As fast as fiber optic lines have become, they’re still hamstrung by one key limitation: you still need to transmit that data over wires, which limits where you can transmit and the affordability of the fastest connections. Scientists may have a way to eliminate those cables while offering even faster speeds, though. They’ve discovered a way to ‘twist’ photons in a way that not only crams more data into each transmission, but survives interference from turbulent air. If you pass light through a special hologram, you can give photons an optical angular momentum that lets them carry more than just 1s and 0s — and so long as the light’s phase and intensity are right, you can reliably beam that data over long distances.

The research team successfully tested just such a link over a 1-mile stretch in Germany, making sure that it took place in an urban environment where the turbulence from taller buildings could theoretically cause chaos.

There’s still a lot of work to be done before this kind of wireless networking is practical. How do you serve a large number of people, and how is data affected by rain or snow? Still, it’s promising. The technology is clearly limited by the challenges of transmitting light (you couldn’t use this to transmit indoors, for obvious reasons), but it could be instrumental to the next generation of last-mile wireless networks. Instead of having to painstakingly wire homes and offices to achieve multi-gigabit speeds, internet providers could use light-based wireless links for large parts of their network and install cabling only when it’s absolutely necessary.

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Oct 29, 2017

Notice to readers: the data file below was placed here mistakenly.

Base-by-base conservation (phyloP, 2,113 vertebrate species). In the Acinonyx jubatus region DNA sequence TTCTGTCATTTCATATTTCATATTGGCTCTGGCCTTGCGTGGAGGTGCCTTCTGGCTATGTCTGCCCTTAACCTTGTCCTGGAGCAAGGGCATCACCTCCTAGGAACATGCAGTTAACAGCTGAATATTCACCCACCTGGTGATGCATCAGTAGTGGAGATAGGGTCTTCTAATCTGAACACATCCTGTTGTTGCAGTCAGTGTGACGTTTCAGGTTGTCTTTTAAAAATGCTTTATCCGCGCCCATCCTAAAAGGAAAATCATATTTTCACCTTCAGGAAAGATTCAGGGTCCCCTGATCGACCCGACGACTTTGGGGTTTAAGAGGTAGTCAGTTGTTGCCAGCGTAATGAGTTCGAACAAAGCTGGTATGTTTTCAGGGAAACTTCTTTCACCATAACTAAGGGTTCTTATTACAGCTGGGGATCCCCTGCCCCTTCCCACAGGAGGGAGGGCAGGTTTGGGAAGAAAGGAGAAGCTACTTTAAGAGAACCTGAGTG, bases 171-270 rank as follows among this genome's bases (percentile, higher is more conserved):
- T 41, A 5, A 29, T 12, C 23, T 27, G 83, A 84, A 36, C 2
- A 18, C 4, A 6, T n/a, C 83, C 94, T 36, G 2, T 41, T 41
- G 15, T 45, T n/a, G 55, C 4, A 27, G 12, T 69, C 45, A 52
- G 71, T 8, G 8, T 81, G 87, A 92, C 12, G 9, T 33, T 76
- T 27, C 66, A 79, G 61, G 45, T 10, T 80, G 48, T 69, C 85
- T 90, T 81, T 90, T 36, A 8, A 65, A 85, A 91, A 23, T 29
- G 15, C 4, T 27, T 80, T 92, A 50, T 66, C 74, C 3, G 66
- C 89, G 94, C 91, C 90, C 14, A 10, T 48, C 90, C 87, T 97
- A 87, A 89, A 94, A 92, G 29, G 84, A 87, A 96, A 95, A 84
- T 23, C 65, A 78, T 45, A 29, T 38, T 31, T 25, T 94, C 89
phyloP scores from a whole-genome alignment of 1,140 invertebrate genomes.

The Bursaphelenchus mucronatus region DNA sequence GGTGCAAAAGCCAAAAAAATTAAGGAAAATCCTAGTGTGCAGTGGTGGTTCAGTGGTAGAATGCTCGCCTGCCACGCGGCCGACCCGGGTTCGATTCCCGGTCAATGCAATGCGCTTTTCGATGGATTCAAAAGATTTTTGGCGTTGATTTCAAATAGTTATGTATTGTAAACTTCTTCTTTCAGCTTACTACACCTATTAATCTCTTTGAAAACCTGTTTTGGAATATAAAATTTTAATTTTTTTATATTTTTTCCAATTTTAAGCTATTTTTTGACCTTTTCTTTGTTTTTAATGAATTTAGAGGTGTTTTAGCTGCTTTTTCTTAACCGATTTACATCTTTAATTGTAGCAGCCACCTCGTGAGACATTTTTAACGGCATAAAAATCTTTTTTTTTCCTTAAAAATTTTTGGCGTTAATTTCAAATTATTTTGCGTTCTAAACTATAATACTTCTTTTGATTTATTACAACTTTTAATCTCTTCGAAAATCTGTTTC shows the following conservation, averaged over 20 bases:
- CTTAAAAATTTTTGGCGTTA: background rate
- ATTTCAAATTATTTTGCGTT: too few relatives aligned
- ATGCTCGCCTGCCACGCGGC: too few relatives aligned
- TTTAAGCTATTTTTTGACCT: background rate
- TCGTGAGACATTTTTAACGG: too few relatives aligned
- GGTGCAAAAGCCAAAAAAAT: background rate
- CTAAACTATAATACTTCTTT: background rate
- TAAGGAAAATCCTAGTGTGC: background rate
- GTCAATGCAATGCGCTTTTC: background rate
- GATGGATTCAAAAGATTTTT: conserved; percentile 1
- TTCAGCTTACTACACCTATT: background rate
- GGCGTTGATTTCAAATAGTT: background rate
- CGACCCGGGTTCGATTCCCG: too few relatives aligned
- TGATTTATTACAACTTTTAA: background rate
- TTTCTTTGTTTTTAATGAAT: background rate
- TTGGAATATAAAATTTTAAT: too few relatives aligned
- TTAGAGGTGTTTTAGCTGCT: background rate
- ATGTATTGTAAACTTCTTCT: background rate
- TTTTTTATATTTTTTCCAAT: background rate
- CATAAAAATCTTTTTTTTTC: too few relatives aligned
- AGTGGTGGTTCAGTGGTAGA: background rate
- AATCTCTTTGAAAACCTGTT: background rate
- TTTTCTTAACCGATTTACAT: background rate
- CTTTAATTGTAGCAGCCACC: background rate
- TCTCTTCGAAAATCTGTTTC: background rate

Bionic Contacts: Goodbye Glasses. Hello Vision That’s 3x Better Than 20/20

Posted by in categories: cyborgs, transhumanism

The Ocumetics Bionic Lens essentially replaces a person’s natural eye lens, given them the ability to see three times better than 20/20 vision. Though not yet available to the public, human trials are expected to begin on the lenses in July 2017.

Most of us take our vision for granted. As a result, we take the ability to read, write, drive, and complete a multitude of other tasks for granted. However, unfortunately, sight is not so easy for everyone.

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Oct 29, 2017

‘New Generation of Cities’: Riyadh to Build High-Tech Utopia in the Desert

Posted by in categories: business, economics, energy

Struggling to steer its economy away from oil dependence, Saudi Arabia announced an audacious plan to build a $500 billion super-city that is intended to become a world-class business hub.

Saudi Arabia is moving toward a “new generation of cities,” said Mohammed bin Salman, crown prince of the Middle Eastern kingdom, during one of his rare appearances before the press on October 24. The first of its kind, the city, to be named Neom, would be powered by green energy and have no room for “anything traditional,” he said.

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Oct 29, 2017

Saudi Arabia grants citizenship to robot Sophia

Posted by in categories: ethics, law, robotics/AI

(Revised post)

Arab News, the official outlet of the Royal Saudis, proudly reported of Saudi Arabia being “the first country to grant a robot citizenship”. Below is a more sober account of this publicity stunt.

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Oct 29, 2017

Amazon Is Quietly Building the Robots of Sci-Fi—Piece

Posted by in categories: engineering, robotics/AI

Science fiction is the siren song of hard science. How many innocent young students have been lured into complex, abstract science, technology, engineering, or mathematics because of a reckless and irresponsible exposure to Arthur Clarke at a tender age? Yet Arthur Clarke has a very famous quote: “Any sufficiently advanced technology is indistinguishable from magic.”

It’s the prospect of making that… ahem… magic leap that entices so many people into STEM in the first place. A magic leap that would change the world. How about, for example, having humanoid robots? They could match us in dexterity and speed, perceive the world around them as we do, and be programmed to do, well, more or less anything we can do.

Such a technology would change the world forever.